Several things rang alarm bells at first, not least the fact that this restaurant-bar-cigar lounge is in a 1960s office block. But architects Fletcher Priest have given it enough Nineties flourishes to leave you feeling that you are in sharp New York, not scruffy old London, and a combination of expert lighting and generous table spacing give a remarkable impression of intimacy.
The menu is the sort of thing that wrings groans from food writers: any chef who has Thai green curry and steak-and-kidney pie side by side has to be either very confident or working for a chain that advertises on local radio. Fortunately, James Kirby is the former, and the food is fantastic. Neither I nor my companion will forget the spiced duck with sauce dolce forte and roasted fruits and vegetables: sweet, savoury and spiced, the skin crisped to perfection and a side dish of mashed spuds to mop up the gravy.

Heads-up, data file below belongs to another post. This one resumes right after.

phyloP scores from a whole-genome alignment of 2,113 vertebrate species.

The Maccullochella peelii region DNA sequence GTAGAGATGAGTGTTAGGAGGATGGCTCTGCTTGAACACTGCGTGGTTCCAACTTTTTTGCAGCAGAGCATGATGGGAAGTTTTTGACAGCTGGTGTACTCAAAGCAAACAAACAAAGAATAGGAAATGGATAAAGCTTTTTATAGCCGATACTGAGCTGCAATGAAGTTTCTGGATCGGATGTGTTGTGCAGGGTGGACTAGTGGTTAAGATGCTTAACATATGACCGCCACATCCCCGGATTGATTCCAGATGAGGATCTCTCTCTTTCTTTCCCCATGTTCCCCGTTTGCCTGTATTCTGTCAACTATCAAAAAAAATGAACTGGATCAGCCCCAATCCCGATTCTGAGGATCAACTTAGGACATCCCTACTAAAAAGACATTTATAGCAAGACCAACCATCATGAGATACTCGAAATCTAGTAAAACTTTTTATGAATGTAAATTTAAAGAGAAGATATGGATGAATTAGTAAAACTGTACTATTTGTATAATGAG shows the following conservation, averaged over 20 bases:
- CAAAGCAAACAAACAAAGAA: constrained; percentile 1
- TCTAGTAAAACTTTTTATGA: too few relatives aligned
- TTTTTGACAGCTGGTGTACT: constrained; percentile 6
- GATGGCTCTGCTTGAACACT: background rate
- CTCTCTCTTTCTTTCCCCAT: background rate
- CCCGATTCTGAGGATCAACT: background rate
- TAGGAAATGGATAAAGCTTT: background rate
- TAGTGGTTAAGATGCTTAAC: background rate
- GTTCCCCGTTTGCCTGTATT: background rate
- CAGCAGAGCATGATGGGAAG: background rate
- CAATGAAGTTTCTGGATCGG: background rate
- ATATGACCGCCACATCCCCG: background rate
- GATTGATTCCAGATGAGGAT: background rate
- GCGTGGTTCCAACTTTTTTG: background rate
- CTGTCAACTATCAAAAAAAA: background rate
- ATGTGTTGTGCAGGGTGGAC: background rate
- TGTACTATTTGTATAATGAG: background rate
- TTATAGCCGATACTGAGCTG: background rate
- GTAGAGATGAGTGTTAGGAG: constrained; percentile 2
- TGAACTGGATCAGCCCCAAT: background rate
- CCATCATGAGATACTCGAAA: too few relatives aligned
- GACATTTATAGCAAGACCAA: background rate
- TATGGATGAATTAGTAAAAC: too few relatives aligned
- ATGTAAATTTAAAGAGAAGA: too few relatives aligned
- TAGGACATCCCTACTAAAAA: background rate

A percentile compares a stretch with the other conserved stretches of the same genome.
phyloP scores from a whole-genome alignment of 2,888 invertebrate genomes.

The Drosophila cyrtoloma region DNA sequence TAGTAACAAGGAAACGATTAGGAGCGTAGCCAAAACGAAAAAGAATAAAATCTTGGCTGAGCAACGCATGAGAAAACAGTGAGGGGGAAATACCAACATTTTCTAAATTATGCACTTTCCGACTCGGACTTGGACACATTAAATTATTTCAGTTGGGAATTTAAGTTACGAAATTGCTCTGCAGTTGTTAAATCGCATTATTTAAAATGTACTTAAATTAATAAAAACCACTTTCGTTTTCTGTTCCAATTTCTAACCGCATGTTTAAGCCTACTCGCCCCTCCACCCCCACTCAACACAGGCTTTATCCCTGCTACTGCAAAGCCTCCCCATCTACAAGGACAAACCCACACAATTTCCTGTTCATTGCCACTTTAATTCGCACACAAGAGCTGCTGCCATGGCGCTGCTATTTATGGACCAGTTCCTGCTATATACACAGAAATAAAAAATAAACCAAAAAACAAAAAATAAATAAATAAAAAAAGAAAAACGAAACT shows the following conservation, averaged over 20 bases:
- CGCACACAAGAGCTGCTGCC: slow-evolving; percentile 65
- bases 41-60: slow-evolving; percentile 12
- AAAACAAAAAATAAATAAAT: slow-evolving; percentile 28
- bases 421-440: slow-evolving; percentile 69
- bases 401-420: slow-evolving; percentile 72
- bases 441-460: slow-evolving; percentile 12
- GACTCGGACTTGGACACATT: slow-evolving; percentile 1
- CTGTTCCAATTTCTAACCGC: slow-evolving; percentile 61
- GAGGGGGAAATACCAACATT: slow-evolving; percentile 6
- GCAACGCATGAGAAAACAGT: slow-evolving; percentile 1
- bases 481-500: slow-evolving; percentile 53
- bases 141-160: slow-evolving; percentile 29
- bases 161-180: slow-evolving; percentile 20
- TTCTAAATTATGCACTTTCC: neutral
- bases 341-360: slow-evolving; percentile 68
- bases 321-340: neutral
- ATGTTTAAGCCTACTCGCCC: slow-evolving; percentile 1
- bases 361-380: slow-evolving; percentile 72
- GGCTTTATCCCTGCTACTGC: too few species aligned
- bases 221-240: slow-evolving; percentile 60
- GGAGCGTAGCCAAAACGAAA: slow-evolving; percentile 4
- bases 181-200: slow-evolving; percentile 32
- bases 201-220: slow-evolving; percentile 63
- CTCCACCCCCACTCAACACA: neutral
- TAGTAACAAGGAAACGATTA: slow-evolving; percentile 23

Downstairs is an elegant bar that claims to serve 1,000 cocktails, though we only got through two. Again, an illusion of endless space and comfort prevailed, in stark contrast to the banquette-filled gloom of the basement cigar lounge; around 20 of the Havanas available here date from the pre- Castro era. In a corner hangs a single picture of the eponymous revolutionary, one of a collection that, changing at a three-monthly rate, will take nine years to get through. All a bit depressing, no doubt, for Guevara, but for the sybarites of the world, a great step forward.
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